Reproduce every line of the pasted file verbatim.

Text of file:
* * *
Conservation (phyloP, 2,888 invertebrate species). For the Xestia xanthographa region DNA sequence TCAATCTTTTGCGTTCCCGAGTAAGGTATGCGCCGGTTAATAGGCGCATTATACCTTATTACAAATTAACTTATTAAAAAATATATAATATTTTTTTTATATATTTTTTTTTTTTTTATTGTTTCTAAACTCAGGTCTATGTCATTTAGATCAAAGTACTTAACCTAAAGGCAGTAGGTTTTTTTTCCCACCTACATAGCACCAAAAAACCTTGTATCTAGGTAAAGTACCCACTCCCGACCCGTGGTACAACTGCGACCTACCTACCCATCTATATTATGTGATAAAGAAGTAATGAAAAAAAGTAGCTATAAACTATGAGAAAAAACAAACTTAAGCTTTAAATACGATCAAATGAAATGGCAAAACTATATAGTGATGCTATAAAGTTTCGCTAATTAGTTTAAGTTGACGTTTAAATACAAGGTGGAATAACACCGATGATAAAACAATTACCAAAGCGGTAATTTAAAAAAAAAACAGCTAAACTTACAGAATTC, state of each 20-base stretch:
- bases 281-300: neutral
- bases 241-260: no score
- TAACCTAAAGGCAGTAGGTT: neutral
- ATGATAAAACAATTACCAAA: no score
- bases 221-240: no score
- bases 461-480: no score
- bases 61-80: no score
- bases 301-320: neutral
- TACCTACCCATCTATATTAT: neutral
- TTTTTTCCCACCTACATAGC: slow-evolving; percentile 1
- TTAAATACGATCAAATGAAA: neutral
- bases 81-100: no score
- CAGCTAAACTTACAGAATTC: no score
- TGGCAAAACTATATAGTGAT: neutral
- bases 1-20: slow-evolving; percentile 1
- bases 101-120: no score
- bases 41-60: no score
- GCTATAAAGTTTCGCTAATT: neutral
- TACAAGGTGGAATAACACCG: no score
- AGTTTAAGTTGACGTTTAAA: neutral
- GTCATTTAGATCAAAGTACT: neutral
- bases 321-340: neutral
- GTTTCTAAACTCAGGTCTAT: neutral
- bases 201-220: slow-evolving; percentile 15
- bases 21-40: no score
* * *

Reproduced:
Conservation (phyloP, 2,888 invertebrate species). For the Xestia xanthographa region DNA sequence TCAATCTTTTGCGTTCCCGAGTAAGGTATGCGCCGGTTAATAGGCGCATTATACCTTATTACAAATTAACTTATTAAAAAATATATAATATTTTTTTTATATATTTTTTTTTTTTTTATTGTTTCTAAACTCAGGTCTATGTCATTTAGATCAAAGTACTTAACCTAAAGGCAGTAGGTTTTTTTTCCCACCTACATAGCACCAAAAAACCTTGTATCTAGGTAAAGTACCCACTCCCGACCCGTGGTACAACTGCGACCTACCTACCCATCTATATTATGTGATAAAGAAGTAATGAAAAAAAGTAGCTATAAACTATGAGAAAAAACAAACTTAAGCTTTAAATACGATCAAATGAAATGGCAAAACTATATAGTGATGCTATAAAGTTTCGCTAATTAGTTTAAGTTGACGTTTAAATACAAGGTGGAATAACACCGATGATAAAACAATTACCAAAGCGGTAATTTAAAAAAAAAACAGCTAAACTTACAGAATTC, state of each 20-base stretch:
- bases 281-300: neutral
- bases 241-260: no score
- TAACCTAAAGGCAGTAGGTT: neutral
- ATGATAAAACAATTACCAAA: no score
- bases 221-240: no score
- bases 461-480: no score
- bases 61-80: no score
- bases 301-320: neutral
- TACCTACCCATCTATATTAT: neutral
- TTTTTTCCCACCTACATAGC: slow-evolving; percentile 1
- TTAAATACGATCAAATGAAA: neutral
- bases 81-100: no score
- CAGCTAAACTTACAGAATTC: no score
- TGGCAAAACTATATAGTGAT: neutral
- bases 1-20: slow-evolving; percentile 1
- bases 101-120: no score
- bases 41-60: no score
- GCTATAAAGTTTCGCTAATT: neutral
- TACAAGGTGGAATAACACCG: no score
- AGTTTAAGTTGACGTTTAAA: neutral
- GTCATTTAGATCAAAGTACT: neutral
- bases 321-340: neutral
- GTTTCTAAACTCAGGTCTAT: neutral
- bases 201-220: slow-evolving; percentile 15
- bases 21-40: no score